A FEW WEEKS ago, when we reported Oklahoma Creationism Bill Dies!, we thought we’d heard the last of creationism from that state this year.
Well, then there was that embarrassing outburst in their House of Representatives over the visit of Richard Dawkins: Antievolution resolutions introduced in Oklahoma, but that didn’t go anywhere, and it would have been non-binding anyway. Dawkins handled the affair with his customary perfect pitch: Richard Dawkins at the University of Oklahoma.
That left us thinking — Surely there’s nothing else could Oklahoma do to look ridiculous! But we were wrong. Apparently Oklahoma has limitless talent for ridiculousness.
The sponsor of the creationist legislation that failed last month was State Senator Randy Brogdon, a former air conditioning contractor, who “attended” Oklahoma State University School of Technology, where he studied air conditioning. This is his official page at the Oklahoma Senate site: Senator Randy Brogdon – District 34.
Senator Brogdon displays his air conditioning expertise as he blows vast quantities of hot air in the Tulsa Beacon, where we read Senate rejects academic freedom bill. Here are some excerpts, with bold added by us:
The longer I serve in the senate the more aware I am that before we can change people’s minds we must first change their hearts. This profound truth was exposed in the education committee last week when the Scientific Education and Academic Freedom Act was voted down.
Poor baby! Let’s read on:
I sponsored SB 320 to combat the secular humanistic indoctrination that is taking place in government schools around the country including Oklahoma schools.
Science class is the perfect arena to discuss theories, hypotheses and facts when trying to discover the truth. This bill was written to encourage open discussion on controversial issues without facing possible retribution by the administration to the teachers or from the teachers to the students. Who could possibly be against discussing all sides of the subject matter when searching for the truth? The answer is the teachers union and academia in general.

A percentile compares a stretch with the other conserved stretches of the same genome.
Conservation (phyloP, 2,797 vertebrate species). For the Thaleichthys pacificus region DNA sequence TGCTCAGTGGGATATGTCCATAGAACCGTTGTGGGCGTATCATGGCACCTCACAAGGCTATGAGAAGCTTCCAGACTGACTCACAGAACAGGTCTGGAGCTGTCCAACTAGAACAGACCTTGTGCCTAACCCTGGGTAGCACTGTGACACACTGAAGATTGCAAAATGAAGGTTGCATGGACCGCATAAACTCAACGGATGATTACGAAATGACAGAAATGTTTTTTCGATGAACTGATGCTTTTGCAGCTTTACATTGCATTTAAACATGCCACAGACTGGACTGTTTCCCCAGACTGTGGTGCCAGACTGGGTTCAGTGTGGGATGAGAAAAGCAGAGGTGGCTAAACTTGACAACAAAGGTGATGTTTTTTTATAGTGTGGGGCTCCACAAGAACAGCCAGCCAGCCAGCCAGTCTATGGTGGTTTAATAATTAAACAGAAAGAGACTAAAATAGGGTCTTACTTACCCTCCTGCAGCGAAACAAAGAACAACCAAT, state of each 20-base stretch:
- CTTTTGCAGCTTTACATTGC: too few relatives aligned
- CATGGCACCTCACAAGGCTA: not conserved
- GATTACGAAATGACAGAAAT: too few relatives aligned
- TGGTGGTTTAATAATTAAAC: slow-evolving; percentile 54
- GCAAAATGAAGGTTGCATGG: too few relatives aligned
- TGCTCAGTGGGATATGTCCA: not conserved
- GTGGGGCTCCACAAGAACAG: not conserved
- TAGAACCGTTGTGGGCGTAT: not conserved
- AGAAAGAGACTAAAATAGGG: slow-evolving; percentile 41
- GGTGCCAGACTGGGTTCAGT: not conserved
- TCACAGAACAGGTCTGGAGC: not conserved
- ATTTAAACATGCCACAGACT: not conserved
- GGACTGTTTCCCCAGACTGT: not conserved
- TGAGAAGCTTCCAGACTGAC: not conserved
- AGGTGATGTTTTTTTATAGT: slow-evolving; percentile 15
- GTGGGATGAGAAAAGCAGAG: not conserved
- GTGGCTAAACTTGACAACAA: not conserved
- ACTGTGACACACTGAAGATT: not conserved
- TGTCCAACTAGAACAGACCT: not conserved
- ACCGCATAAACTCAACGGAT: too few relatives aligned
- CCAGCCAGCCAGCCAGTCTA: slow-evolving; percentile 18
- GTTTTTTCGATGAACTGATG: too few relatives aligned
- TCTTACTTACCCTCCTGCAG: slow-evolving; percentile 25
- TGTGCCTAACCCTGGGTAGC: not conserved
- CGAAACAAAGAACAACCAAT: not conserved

It seems that only Randy Brogdon knows The Truth™ and every time he tries to enlighten us he’s being opposed by the forces of evil — and the secular humanists, whoever they are. We continue:
Regardless of the professor’s claim, this legislation will not allow religion to be taught in the science classroom. The bill states that “This act only protects the teaching of scientific information, and this act shall not be construed to promote any religious doctrine.”
Randy Brogdon must think we’re all blind. As we pointed out here when his creationist bill was introduced:
[I]t’s silly to say how the bill should be construed, especially when everyone knows the purpose of the bill. If you really don’t want religion to be taught in government schools, then say so, clearly, in language that won’t be misconstrued. Say something like: “This act doesn’t authorize, indeed it prohibits, the teaching of creationism, creation science, or intelligent design as if they were valid scientific theories.”
Here’s one more excerpt from Brogdon’s rant:
I am disappointed in the actions of the professors at Oklahoma University in trying to kill legislation that affects junior high and high school science classes. I am also disgusted with the yearlong one-sided celebration of Darwinism that OU is sponsoring on their campus. The in-your-face promotion of materialism and secularism is way outside the mainstream of most Oklahomans.
What can we say, while still maintaining reasonably respectable standards around here? How about this:
Hey, Brogdon! That’s the most pathetic, self-indulgent, and utterly ignorant pile of nonsense we’ve yet seen from a creationist — and we’ve seen a load of it. Go to your room, and don’t come out until you learn how to behave yourself in adult company.
Update: You gotta see this: Brogdon assessing bid for governor.
Copyright © 2009. The Sensuous Curmudgeon. All rights reserved.